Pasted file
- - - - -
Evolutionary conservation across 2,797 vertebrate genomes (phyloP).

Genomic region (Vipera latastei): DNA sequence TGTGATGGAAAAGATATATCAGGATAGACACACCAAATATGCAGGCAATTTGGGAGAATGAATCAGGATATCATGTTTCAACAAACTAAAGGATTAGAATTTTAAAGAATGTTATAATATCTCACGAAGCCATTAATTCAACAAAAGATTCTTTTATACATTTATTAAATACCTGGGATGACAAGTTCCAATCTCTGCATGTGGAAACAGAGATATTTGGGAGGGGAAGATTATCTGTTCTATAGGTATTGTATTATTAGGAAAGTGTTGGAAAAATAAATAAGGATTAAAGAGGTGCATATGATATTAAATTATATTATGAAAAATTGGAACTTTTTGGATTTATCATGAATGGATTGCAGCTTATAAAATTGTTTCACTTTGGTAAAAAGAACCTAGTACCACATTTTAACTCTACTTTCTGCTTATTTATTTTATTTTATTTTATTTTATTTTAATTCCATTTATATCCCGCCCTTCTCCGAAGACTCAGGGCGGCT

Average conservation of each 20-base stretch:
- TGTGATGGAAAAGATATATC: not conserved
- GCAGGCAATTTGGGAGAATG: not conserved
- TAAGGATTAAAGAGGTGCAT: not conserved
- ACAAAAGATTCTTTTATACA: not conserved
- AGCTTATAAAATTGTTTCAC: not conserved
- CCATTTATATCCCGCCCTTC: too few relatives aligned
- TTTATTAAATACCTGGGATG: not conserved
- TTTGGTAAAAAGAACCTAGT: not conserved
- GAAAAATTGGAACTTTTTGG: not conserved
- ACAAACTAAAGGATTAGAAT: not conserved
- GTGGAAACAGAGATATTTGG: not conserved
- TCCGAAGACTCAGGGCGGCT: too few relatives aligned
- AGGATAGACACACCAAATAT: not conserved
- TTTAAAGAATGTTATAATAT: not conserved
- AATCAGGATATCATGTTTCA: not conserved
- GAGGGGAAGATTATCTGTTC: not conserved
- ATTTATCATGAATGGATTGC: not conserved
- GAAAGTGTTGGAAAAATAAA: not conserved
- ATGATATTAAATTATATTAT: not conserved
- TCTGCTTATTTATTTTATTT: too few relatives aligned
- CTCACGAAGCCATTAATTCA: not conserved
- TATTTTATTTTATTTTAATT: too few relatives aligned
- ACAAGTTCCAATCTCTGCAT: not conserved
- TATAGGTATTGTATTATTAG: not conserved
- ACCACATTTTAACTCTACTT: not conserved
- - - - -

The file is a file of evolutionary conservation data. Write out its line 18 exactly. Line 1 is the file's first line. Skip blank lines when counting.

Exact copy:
- AATCAGGATATCATGTTTCA: not conserved